At some point in the human life cycle, everyone begins to relate to the songs of Phil Collins. It's called having loved and lost.
In Like Crazy, currently showing at the River Oaks Theatre, director Drake Doremus depicts the rise and fall of first love. Two attractive youths played by Anton Yelchin and Felicity Jones hit all the usual stages, from infatuation to separation and weeping in the fetal position.
It's ground that has been covered before and for good reason. In terms of milestones, first love ranks up there with the first time you question the existence of God (maybe the two are related?) and that game-changing first sip of alcohol. Occasions like heartbreak, marriage, babies and the death of a loved one are always having movies made about them, but your twenties are full of firsts -- as subtle as they may be, they can certainly alter the course of life as you know it.
Art Attack compiled ten landmark moments we all experience in our 20s (or thereabouts) that we'd like to see the likes of Emma Stone and Jesse Eisenberg depict on the big screen. It's the details, after all, that make art relatable.
10. The first time you learn that there are two different kinds of dishwashing detergents and they cannot be interchanged.
9. The first time you learn that dating a musician/poet/bartender is a bad idea.
8. The first time you date another musician/poet/bartender anyway.
7. The first time you live alone, walk around without any pants on and eating Cup of Noodles in bed for two weeks straight and then realize that maybe you shouldn't live alone.
6. The first time you apply for a department store credit card for the 10 percent discount.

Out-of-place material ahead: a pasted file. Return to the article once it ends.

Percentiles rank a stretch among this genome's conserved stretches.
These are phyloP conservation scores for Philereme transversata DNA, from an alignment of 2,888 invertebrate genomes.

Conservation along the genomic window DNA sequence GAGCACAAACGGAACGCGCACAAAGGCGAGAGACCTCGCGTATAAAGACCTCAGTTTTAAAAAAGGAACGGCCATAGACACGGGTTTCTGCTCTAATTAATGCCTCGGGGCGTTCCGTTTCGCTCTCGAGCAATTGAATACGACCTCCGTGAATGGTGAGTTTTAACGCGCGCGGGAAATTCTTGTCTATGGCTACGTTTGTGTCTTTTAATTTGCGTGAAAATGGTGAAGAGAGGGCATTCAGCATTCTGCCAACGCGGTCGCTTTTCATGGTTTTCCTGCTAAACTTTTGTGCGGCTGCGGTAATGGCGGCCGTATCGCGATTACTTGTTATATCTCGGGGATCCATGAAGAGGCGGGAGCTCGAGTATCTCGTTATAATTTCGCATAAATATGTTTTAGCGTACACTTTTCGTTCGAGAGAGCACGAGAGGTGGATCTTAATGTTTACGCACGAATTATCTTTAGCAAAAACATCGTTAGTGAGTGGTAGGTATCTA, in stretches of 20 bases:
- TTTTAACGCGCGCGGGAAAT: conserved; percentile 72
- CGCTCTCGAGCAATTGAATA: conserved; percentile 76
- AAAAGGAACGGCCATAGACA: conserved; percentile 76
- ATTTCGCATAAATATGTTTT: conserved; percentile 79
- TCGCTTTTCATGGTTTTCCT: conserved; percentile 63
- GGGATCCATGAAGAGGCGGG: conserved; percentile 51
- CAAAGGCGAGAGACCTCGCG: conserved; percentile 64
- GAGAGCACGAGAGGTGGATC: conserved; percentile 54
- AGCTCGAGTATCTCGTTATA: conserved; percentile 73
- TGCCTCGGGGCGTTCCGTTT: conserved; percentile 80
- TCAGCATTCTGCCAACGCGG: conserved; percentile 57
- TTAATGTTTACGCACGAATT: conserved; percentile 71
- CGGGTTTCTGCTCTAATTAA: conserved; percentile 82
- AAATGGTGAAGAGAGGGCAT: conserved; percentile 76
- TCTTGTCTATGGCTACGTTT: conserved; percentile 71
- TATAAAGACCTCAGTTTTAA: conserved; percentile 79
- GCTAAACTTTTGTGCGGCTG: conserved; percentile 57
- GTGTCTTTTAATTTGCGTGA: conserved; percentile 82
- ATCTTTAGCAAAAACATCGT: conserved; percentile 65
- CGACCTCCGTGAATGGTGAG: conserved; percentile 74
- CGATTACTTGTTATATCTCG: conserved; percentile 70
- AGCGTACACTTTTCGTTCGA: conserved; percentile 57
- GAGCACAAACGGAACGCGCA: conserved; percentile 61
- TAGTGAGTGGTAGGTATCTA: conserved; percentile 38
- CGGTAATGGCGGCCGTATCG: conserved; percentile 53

5. The first time Christmas/your birthday isn't fun.
4. The first time you go to a bar alone, because everyone else is doing something better.
3. The first time you realize you can and should upgrade from well liquor.
2. The first time you realize your liberal arts degree has no value.
1. The first time you desperately decide to attend law school.
Keep the Houston Press Free... Since we started the Houston Press, it has been defined as the free, independent voice of Houston, and we would like to keep it that way. Offering our readers free access to incisive coverage of local news, food and culture. Producing stories on everything from political scandals to the hottest new bands, with gutsy reporting, stylish writing, and staffers who've won everything from the Society of Professional Journalists' Sigma Delta Chi feature-writing award to the Casey Medal for Meritorious Journalism. But with local journalism's existence under siege and advertising revenue setbacks having a larger impact, it is important now more than ever for us to rally support behind funding our local journalism. You can help by participating in our "I Support" membership program, allowing us to keep covering Houston with no paywalls.